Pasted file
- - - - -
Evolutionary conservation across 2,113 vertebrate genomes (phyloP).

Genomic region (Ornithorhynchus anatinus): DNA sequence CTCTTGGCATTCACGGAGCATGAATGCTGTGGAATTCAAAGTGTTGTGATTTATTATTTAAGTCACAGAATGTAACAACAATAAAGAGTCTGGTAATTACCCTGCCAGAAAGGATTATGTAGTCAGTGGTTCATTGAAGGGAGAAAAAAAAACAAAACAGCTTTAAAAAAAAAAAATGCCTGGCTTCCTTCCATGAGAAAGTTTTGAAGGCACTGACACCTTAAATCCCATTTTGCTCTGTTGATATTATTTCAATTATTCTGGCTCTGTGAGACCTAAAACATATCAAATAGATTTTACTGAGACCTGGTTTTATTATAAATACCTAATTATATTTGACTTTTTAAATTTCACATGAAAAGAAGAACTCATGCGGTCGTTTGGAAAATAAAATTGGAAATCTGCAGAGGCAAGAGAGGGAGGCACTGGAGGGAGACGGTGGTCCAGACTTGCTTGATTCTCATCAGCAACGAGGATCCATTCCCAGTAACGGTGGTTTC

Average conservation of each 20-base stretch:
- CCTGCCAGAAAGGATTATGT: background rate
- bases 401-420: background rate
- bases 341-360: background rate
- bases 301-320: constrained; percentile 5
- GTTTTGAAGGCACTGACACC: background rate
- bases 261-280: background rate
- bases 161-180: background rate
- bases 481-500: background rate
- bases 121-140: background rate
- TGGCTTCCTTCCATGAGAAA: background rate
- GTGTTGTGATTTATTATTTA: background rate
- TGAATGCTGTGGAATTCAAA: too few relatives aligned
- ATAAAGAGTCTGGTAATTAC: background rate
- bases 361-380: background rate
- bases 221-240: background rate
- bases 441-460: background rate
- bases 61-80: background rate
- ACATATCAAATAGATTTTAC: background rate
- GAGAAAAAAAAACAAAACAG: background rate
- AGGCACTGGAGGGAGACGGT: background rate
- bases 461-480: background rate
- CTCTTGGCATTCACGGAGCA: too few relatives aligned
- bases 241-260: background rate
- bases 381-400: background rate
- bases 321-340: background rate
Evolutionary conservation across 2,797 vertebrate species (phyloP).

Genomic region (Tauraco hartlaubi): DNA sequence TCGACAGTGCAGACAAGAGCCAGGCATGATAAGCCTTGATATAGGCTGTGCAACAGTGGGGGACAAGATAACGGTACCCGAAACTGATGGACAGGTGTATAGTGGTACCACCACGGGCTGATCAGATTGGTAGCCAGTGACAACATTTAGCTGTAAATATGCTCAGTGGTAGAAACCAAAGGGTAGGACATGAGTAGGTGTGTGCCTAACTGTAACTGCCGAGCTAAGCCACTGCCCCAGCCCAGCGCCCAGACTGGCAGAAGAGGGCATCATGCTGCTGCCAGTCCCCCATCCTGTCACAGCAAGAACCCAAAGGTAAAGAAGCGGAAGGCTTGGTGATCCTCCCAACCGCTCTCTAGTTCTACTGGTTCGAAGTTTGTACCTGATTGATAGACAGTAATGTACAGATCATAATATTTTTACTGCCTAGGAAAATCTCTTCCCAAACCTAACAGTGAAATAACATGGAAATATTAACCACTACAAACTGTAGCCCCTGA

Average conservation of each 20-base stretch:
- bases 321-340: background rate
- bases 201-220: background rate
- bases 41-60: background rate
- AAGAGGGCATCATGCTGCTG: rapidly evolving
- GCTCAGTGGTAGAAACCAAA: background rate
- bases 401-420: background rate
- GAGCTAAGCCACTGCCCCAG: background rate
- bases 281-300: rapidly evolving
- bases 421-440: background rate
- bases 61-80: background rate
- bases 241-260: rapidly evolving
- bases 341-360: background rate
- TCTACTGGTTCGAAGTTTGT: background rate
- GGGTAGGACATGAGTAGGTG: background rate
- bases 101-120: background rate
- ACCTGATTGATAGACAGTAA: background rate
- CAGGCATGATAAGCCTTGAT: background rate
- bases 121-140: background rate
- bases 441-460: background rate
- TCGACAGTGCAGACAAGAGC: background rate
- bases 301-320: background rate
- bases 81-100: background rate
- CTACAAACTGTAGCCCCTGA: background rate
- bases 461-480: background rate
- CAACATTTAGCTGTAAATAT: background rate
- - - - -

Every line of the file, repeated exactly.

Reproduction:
Evolutionary conservation across 2,113 vertebrate genomes (phyloP).

Genomic region (Ornithorhynchus anatinus): DNA sequence CTCTTGGCATTCACGGAGCATGAATGCTGTGGAATTCAAAGTGTTGTGATTTATTATTTAAGTCACAGAATGTAACAACAATAAAGAGTCTGGTAATTACCCTGCCAGAAAGGATTATGTAGTCAGTGGTTCATTGAAGGGAGAAAAAAAAACAAAACAGCTTTAAAAAAAAAAAATGCCTGGCTTCCTTCCATGAGAAAGTTTTGAAGGCACTGACACCTTAAATCCCATTTTGCTCTGTTGATATTATTTCAATTATTCTGGCTCTGTGAGACCTAAAACATATCAAATAGATTTTACTGAGACCTGGTTTTATTATAAATACCTAATTATATTTGACTTTTTAAATTTCACATGAAAAGAAGAACTCATGCGGTCGTTTGGAAAATAAAATTGGAAATCTGCAGAGGCAAGAGAGGGAGGCACTGGAGGGAGACGGTGGTCCAGACTTGCTTGATTCTCATCAGCAACGAGGATCCATTCCCAGTAACGGTGGTTTC

Average conservation of each 20-base stretch:
- CCTGCCAGAAAGGATTATGT: background rate
- bases 401-420: background rate
- bases 341-360: background rate
- bases 301-320: constrained; percentile 5
- GTTTTGAAGGCACTGACACC: background rate
- bases 261-280: background rate
- bases 161-180: background rate
- bases 481-500: background rate
- bases 121-140: background rate
- TGGCTTCCTTCCATGAGAAA: background rate
- GTGTTGTGATTTATTATTTA: background rate
- TGAATGCTGTGGAATTCAAA: too few relatives aligned
- ATAAAGAGTCTGGTAATTAC: background rate
- bases 361-380: background rate
- bases 221-240: background rate
- bases 441-460: background rate
- bases 61-80: background rate
- ACATATCAAATAGATTTTAC: background rate
- GAGAAAAAAAAACAAAACAG: background rate
- AGGCACTGGAGGGAGACGGT: background rate
- bases 461-480: background rate
- CTCTTGGCATTCACGGAGCA: too few relatives aligned
- bases 241-260: background rate
- bases 381-400: background rate
- bases 321-340: background rate
Evolutionary conservation across 2,797 vertebrate species (phyloP).

Genomic region (Tauraco hartlaubi): DNA sequence TCGACAGTGCAGACAAGAGCCAGGCATGATAAGCCTTGATATAGGCTGTGCAACAGTGGGGGACAAGATAACGGTACCCGAAACTGATGGACAGGTGTATAGTGGTACCACCACGGGCTGATCAGATTGGTAGCCAGTGACAACATTTAGCTGTAAATATGCTCAGTGGTAGAAACCAAAGGGTAGGACATGAGTAGGTGTGTGCCTAACTGTAACTGCCGAGCTAAGCCACTGCCCCAGCCCAGCGCCCAGACTGGCAGAAGAGGGCATCATGCTGCTGCCAGTCCCCCATCCTGTCACAGCAAGAACCCAAAGGTAAAGAAGCGGAAGGCTTGGTGATCCTCCCAACCGCTCTCTAGTTCTACTGGTTCGAAGTTTGTACCTGATTGATAGACAGTAATGTACAGATCATAATATTTTTACTGCCTAGGAAAATCTCTTCCCAAACCTAACAGTGAAATAACATGGAAATATTAACCACTACAAACTGTAGCCCCTGA

Average conservation of each 20-base stretch:
- bases 321-340: background rate
- bases 201-220: background rate
- bases 41-60: background rate
- AAGAGGGCATCATGCTGCTG: rapidly evolving
- GCTCAGTGGTAGAAACCAAA: background rate
- bases 401-420: background rate
- GAGCTAAGCCACTGCCCCAG: background rate
- bases 281-300: rapidly evolving
- bases 421-440: background rate
- bases 61-80: background rate
- bases 241-260: rapidly evolving
- bases 341-360: background rate
- TCTACTGGTTCGAAGTTTGT: background rate
- GGGTAGGACATGAGTAGGTG: background rate
- bases 101-120: background rate
- ACCTGATTGATAGACAGTAA: background rate
- CAGGCATGATAAGCCTTGAT: background rate
- bases 121-140: background rate
- bases 441-460: background rate
- TCGACAGTGCAGACAAGAGC: background rate
- bases 301-320: background rate
- bases 81-100: background rate
- CTACAAACTGTAGCCCCTGA: background rate
- bases 461-480: background rate
- CAACATTTAGCTGTAAATAT: background rate